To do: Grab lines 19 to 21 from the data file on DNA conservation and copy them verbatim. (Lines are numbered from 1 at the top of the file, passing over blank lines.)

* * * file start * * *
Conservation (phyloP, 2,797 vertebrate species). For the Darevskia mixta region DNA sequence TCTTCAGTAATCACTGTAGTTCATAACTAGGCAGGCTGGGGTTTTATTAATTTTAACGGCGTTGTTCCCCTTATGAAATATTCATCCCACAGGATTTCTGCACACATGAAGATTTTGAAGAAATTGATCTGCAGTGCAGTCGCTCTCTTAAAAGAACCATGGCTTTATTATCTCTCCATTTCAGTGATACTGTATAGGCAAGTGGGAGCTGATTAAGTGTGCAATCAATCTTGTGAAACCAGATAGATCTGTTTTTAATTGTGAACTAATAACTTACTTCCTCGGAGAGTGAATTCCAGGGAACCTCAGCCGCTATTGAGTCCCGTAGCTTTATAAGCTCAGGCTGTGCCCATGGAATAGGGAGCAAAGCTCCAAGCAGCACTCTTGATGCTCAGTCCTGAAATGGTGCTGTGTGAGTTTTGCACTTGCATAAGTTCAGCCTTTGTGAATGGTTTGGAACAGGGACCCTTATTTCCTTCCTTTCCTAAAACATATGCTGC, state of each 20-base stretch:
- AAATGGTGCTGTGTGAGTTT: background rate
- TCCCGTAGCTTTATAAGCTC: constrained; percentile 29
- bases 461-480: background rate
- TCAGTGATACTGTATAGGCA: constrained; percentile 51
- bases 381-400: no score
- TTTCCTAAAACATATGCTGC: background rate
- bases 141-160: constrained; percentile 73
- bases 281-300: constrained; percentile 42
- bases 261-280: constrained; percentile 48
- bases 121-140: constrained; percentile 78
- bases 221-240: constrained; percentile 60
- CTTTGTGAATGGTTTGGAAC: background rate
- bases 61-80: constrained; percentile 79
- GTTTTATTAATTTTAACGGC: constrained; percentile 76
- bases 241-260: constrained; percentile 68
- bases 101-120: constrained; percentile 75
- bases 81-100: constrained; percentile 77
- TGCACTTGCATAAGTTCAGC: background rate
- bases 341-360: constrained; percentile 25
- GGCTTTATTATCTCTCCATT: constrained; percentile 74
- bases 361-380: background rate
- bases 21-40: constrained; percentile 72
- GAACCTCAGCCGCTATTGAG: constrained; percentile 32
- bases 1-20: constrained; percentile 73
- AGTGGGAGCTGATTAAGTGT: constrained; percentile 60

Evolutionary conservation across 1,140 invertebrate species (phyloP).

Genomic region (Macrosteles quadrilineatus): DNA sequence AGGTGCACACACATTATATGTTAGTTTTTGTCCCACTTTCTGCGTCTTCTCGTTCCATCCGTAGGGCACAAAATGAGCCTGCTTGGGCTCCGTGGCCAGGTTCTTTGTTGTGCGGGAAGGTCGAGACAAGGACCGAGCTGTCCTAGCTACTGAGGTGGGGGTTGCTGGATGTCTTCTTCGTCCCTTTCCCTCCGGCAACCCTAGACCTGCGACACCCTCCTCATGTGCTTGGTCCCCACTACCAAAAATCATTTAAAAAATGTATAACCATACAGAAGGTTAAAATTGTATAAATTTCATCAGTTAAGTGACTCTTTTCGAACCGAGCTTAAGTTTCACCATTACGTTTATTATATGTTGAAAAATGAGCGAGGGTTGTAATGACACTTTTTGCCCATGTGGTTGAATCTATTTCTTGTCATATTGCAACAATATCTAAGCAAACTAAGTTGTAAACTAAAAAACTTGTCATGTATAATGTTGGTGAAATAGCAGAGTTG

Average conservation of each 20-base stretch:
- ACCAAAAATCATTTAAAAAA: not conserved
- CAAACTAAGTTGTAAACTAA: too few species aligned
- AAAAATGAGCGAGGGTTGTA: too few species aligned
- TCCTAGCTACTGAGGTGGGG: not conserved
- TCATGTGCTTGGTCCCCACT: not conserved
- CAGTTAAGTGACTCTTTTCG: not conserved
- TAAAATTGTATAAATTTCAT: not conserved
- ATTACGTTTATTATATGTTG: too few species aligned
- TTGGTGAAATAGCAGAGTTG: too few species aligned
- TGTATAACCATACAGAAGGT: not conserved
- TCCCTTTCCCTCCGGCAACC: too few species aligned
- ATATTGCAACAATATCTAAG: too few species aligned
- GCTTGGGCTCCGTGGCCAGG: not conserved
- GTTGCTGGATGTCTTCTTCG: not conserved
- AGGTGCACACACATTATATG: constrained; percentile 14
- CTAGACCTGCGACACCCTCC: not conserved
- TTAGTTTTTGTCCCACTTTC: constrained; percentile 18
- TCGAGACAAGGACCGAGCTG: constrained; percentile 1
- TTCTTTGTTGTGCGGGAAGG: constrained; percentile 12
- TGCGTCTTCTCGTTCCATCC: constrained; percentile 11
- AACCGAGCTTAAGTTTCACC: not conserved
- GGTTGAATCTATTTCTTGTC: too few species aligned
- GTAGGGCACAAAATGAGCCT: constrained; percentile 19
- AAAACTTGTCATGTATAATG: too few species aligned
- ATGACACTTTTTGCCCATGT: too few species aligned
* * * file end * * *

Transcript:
- TGCACTTGCATAAGTTCAGC: background rate
- bases 341-360: constrained; percentile 25
- GGCTTTATTATCTCTCCATT: constrained; percentile 74